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Philipp von Weitershausen wrote:

> Tres Seaver wrote:
>>-1 on breaking ZCML in the wild.  Propose *new* directives which have
>>new semantics, but for existing directives, we should clean up the
>>implementation rather than modifying semantics.  E.g., we should be able
>>to rip out the gunk which synthesizes new classes in 'browser:page':   I
>>think it derives from a period before we could assign a
>>'__Security_checker__' attribute to instances, and so *had* to have a
>>class in order to make the checker stuff work.
> It's not only the security checker. It's the whole IBrowserPublisher
> implementation that's jerked into the subclass. My proposal is exactly
> stopping that.
> Of course, we can implement new directives (possibly with the same name
> but different namespace URI) and deprecate the old ones. But that's only
> marginally different from what I propose.

The difference is that your proposal *forces* people to change
previously-working ZCML;  that is the thing to which I am opposed.  I
think we have been too "deprecation happy" over the last few releases;
in particular:

 - Introducing new deprecation warnings in "third-dot" releases is
   probably inappropriate:  people shouldn't need to think about such
   issues during "normal maintenance" upgrades, where we explicitly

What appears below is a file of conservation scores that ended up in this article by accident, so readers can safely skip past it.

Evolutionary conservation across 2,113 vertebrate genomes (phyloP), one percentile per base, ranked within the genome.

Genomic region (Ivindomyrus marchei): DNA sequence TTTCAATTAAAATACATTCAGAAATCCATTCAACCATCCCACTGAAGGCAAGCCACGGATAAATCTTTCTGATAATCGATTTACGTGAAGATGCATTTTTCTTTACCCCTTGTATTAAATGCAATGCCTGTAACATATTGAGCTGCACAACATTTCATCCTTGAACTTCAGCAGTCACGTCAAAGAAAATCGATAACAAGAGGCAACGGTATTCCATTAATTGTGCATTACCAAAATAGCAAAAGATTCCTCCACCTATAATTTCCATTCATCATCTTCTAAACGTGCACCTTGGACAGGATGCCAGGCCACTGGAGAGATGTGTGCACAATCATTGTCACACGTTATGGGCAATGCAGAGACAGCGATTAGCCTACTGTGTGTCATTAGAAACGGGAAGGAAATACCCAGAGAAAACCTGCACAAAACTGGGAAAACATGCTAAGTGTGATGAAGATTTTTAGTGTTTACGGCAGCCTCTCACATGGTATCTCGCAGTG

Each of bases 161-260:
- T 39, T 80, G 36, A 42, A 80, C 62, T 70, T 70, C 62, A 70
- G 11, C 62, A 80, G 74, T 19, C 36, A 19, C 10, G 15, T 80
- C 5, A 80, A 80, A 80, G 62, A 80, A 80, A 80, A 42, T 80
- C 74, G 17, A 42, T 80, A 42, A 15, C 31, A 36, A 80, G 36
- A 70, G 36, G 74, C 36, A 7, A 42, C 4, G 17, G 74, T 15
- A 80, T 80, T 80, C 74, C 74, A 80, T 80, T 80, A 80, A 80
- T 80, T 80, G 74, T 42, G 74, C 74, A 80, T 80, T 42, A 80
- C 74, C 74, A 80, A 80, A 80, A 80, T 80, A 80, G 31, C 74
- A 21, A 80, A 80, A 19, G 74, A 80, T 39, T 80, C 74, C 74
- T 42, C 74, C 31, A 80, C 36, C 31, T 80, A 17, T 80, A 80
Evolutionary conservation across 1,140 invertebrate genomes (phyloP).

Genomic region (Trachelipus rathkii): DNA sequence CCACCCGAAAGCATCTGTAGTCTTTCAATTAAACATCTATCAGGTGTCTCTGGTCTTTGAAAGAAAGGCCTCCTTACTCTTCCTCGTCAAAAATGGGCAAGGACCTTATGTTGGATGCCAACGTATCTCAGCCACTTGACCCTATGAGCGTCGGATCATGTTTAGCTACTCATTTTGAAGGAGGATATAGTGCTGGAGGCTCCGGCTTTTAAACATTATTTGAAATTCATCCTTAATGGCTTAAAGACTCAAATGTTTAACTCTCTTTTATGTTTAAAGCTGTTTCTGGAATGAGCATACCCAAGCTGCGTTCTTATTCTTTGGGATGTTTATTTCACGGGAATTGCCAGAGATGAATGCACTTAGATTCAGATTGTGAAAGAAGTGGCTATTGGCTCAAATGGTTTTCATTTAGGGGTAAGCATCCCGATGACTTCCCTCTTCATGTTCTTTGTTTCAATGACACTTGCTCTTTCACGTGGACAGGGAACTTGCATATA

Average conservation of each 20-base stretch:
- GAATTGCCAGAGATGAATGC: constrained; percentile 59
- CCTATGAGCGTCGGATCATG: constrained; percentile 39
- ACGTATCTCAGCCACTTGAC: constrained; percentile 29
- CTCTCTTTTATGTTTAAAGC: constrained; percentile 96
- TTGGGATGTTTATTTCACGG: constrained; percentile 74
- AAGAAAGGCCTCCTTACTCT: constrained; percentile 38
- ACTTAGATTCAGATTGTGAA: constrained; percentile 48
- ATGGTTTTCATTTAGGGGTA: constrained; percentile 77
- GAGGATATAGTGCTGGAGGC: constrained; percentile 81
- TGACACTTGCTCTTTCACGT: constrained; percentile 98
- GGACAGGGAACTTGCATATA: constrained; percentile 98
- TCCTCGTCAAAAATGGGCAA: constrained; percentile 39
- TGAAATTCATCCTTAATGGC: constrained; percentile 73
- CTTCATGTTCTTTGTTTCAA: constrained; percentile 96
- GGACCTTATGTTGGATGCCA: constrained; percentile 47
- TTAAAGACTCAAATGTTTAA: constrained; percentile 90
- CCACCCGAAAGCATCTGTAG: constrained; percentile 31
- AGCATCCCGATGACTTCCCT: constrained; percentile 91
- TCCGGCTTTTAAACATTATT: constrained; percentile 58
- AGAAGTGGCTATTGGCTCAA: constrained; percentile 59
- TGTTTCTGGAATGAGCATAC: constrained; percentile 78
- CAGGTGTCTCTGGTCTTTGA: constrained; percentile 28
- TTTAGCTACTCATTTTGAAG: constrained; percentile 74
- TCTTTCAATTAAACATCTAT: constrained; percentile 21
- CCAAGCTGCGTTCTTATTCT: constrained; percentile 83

promise API stability.

 - Deprecating an API without cleaning up *all* core uses is a *lie*;
   I would be strongly in favor of reverting *any* such cases as
   "premature."  Some of the lies we have propagated here are also
   violations of my first tenet, which reinforces their

 - Deprectaion of an older, stable alternative, *no matter how grotty,*
   should go hand in hand with *lots* of confidence that the new favored
   alternative really is superior, and by enough margin to make the
   switch worthwhile.  In my mind, this means that the new
   implementation needs to be rolled out *in production* and tested in
   the wild *before* we can deprecate the older alternative.

"Refactor mercilessly" is not a mantra which works very well for
frameworks, particularly once they have rolled out with third party
dependencies.  Note that classic XP is specifially "framework
averse", and comes out of a purlely leafmost / application-centric
development model.  It is also hostile to remote / dispersed
development, which we routinely practice.

- --
Tres Seaver          +1 202-558-7113          [EMAIL PROTECTED]
Palladion Software   "Excellence by Design"    http://palladion.com
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Tres Seaver          +1 202-558-7113          [EMAIL PROTECTED]
Palladion Software   "Excellence by Design"    http://palladion.com

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